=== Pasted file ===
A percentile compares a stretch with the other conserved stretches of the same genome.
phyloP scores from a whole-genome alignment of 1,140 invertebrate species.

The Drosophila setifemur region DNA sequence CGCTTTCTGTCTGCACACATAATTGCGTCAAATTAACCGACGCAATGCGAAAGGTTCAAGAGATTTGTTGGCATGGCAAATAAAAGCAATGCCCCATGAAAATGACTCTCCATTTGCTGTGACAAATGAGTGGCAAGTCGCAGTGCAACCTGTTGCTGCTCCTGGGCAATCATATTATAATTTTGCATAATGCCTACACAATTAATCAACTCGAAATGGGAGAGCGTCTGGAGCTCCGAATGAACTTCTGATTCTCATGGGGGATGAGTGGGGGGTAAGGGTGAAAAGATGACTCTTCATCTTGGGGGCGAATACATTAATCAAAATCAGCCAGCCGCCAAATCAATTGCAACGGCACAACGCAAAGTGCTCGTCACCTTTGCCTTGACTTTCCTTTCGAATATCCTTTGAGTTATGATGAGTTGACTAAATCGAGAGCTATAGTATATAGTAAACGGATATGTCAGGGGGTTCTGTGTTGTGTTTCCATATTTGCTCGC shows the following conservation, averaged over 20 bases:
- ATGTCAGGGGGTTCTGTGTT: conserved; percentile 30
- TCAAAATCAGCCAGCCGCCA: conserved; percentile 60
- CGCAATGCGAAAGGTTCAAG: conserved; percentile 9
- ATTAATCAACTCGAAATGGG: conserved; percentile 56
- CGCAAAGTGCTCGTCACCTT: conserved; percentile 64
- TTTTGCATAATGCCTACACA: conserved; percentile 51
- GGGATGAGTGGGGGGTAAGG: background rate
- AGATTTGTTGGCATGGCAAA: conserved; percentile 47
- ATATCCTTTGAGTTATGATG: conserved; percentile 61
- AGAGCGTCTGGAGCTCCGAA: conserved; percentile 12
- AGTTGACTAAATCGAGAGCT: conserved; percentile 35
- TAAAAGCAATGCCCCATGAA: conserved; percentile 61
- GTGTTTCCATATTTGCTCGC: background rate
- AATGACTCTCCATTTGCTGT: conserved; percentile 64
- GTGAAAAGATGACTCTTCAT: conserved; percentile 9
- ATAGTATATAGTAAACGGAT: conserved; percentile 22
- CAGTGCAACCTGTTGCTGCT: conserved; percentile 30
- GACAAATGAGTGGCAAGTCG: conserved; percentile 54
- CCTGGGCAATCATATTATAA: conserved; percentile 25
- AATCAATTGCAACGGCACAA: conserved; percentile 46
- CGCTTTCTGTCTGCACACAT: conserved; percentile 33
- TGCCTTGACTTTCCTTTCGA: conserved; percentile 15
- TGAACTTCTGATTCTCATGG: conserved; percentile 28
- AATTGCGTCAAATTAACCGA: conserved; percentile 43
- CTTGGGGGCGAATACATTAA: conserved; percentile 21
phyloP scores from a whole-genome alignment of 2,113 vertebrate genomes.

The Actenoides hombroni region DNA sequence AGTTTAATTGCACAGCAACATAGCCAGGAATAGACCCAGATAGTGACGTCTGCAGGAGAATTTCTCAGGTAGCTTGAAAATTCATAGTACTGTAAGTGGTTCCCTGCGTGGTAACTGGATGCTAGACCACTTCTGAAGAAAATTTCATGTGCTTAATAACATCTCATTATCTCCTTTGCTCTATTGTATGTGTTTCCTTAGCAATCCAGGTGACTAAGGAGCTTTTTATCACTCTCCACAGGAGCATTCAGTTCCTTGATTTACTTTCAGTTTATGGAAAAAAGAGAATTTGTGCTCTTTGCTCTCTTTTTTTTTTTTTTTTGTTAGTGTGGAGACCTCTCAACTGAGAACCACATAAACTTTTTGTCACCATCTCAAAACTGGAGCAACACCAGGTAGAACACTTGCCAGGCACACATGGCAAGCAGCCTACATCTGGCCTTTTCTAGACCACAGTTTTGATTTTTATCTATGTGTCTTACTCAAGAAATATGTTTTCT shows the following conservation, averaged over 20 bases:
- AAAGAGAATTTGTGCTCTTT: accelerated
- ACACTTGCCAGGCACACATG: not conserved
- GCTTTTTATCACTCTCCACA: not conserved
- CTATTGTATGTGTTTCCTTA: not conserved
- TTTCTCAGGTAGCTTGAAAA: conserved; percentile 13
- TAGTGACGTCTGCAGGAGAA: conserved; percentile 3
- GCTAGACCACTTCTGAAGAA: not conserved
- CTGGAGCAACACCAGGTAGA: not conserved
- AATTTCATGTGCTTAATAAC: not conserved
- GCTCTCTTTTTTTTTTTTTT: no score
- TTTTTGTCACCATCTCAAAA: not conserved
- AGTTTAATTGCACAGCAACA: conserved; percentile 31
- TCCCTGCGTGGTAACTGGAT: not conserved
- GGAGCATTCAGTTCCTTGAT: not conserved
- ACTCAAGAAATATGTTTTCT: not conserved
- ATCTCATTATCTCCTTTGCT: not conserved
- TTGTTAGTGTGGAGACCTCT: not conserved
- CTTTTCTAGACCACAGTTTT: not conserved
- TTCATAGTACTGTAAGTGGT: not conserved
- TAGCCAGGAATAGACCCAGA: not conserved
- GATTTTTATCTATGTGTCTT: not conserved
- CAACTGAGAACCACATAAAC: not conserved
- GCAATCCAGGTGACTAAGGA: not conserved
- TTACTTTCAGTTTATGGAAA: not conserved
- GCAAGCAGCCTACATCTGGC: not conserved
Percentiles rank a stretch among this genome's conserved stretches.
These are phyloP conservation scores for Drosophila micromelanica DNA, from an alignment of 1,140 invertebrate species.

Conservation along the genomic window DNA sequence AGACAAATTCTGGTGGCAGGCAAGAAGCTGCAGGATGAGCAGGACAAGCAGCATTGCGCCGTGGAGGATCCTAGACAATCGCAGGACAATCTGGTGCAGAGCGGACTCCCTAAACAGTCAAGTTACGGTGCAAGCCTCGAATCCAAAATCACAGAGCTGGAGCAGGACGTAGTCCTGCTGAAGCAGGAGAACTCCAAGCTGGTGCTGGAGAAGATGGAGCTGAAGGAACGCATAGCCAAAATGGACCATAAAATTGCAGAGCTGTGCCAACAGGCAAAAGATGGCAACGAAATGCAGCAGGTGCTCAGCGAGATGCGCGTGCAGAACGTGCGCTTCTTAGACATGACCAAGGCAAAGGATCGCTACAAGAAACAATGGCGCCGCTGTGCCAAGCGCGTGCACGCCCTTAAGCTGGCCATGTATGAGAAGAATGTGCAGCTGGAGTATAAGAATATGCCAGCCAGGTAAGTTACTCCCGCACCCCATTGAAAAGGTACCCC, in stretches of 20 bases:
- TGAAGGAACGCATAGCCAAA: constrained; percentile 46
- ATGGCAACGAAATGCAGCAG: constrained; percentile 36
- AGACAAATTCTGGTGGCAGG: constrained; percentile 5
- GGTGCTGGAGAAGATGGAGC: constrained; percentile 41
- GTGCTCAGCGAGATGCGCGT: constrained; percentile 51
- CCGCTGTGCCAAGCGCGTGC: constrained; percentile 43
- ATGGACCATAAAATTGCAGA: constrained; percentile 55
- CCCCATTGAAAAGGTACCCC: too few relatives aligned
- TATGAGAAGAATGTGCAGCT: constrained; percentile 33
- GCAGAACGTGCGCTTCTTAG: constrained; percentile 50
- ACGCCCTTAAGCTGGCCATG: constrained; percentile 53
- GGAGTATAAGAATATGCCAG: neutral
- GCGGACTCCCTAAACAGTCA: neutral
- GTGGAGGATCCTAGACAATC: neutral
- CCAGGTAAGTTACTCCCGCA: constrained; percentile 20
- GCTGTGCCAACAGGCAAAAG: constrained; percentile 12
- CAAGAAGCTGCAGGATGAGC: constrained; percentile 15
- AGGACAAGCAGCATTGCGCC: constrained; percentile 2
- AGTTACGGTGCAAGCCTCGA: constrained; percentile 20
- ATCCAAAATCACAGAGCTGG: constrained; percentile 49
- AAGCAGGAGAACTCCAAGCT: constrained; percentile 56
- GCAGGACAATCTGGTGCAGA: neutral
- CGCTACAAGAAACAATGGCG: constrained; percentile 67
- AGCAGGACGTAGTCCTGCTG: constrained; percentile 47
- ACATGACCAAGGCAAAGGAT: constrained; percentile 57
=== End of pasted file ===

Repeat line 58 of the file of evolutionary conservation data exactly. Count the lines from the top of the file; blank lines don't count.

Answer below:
Conservation along the genomic window DNA sequence AGACAAATTCTGGTGGCAGGCAAGAAGCTGCAGGATGAGCAGGACAAGCAGCATTGCGCCGTGGAGGATCCTAGACAATCGCAGGACAATCTGGTGCAGAGCGGACTCCCTAAACAGTCAAGTTACGGTGCAAGCCTCGAATCCAAAATCACAGAGCTGGAGCAGGACGTAGTCCTGCTGAAGCAGGAGAACTCCAAGCTGGTGCTGGAGAAGATGGAGCTGAAGGAACGCATAGCCAAAATGGACCATAAAATTGCAGAGCTGTGCCAACAGGCAAAAGATGGCAACGAAATGCAGCAGGTGCTCAGCGAGATGCGCGTGCAGAACGTGCGCTTCTTAGACATGACCAAGGCAAAGGATCGCTACAAGAAACAATGGCGCCGCTGTGCCAAGCGCGTGCACGCCCTTAAGCTGGCCATGTATGAGAAGAATGTGCAGCTGGAGTATAAGAATATGCCAGCCAGGTAAGTTACTCCCGCACCCCATTGAAAAGGTACCCC, in stretches of 20 bases: